The graph button is not the timing graph, its a running log of a bunch of stuff vs time.
 
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vtpsd

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video of it after I had it driving, and it sat for a few minutes. You can hear it run terribly when I click the "switch to basic settings" button and you can see field #2 go straight to 255, which seems pegged, but maybe that means its so retarded it cant even tell where it is?

Also, before I hit "switch to basic settings" you can see the timing jumping all over the place, not sure if that is normal.

https://www.youtube.com/watch?v=Lno7B05uHH8
 
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Stromaluski

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Watching this thread, as I've had the same issue in the past. Just kept trying it and the button showed up. Not a clue what I was doing differently.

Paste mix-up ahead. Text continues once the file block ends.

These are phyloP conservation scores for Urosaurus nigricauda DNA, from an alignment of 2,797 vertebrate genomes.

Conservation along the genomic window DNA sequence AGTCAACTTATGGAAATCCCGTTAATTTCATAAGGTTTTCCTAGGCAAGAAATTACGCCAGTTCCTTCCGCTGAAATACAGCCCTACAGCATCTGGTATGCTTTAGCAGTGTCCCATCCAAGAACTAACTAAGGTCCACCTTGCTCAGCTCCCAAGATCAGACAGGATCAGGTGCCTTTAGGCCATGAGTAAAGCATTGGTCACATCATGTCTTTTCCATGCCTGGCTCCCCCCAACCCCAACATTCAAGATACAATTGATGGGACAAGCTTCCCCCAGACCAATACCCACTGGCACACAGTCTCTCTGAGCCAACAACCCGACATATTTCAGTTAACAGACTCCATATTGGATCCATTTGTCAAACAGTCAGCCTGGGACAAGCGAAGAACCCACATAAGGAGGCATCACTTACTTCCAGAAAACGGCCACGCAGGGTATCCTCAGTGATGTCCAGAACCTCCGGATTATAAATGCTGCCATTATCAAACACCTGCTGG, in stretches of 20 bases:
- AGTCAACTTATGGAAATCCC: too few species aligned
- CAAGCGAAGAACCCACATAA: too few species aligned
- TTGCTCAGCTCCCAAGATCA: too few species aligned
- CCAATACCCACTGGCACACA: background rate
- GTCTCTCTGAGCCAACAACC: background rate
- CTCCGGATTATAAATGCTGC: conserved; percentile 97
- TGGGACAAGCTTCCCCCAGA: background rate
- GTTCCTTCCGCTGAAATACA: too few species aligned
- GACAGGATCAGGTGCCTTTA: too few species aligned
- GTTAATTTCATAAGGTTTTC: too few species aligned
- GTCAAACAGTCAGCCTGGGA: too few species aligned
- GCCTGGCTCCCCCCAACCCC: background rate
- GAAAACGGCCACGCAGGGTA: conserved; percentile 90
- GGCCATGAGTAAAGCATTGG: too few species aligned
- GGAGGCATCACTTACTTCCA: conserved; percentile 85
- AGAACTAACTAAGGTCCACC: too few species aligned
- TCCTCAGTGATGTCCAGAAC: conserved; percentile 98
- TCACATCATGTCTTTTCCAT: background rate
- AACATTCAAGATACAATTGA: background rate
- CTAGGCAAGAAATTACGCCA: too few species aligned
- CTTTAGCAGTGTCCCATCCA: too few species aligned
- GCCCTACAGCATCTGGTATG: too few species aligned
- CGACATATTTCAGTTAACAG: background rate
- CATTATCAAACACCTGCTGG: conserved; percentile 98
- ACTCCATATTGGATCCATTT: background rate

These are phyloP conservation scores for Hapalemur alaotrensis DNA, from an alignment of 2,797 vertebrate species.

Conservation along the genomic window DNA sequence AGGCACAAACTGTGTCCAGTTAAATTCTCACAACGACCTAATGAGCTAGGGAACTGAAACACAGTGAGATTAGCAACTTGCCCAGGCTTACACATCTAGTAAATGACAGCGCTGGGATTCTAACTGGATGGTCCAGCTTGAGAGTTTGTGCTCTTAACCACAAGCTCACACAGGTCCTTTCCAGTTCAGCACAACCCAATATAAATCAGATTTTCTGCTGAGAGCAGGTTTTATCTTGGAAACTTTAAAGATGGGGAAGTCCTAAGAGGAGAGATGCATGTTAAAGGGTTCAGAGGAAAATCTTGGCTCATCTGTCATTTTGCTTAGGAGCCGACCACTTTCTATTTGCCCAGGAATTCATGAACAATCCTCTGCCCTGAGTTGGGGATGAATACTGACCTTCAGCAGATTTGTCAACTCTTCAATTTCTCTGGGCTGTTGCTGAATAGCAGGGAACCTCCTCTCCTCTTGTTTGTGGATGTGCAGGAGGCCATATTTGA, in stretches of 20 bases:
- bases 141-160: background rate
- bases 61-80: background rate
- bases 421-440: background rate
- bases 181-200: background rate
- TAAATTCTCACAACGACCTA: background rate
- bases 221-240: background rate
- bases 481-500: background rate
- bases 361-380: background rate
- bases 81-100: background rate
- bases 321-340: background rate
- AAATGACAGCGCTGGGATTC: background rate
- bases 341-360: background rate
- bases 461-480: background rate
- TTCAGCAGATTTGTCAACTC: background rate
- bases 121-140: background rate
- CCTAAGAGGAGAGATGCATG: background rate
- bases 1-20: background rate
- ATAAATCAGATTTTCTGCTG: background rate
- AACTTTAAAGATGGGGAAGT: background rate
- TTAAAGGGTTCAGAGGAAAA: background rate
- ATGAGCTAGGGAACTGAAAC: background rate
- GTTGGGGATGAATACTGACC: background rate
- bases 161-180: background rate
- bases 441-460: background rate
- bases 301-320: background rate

whitedog

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Did the AHU have cam (edit: Crank) gear problems? What is the history of the pump? Have you sent a message to Ross Tech to get their opinion on the timing graph button?
 
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vtpsd

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Did the AHU have cam gear problems? What is the history of the pump? Have you sent a message to Ross Tech to get their opinion on the timing graph button?
I am not aware of any problems with the cam gears on this engine.

I emailed with my tuner and he said that this sometimes happens in heavily tuned older ECU's. I can simply set my timing using field #2 of basic settings, as stated a few posts above.

I don't know much history of the pump of this car, but i would consider it suspect. It has run veggie oil at some point (not by me!!), but I don't know how long. I know the pump was brand new and was only used for a couple years before I bought the mk3 jetta and pulled the engine.

I am definitely open to the possibility that the pump is no good, and have no problem replacing it with another if that is what it takes. I just want to make sure I have it set up and timed right before jumping to that conclusion.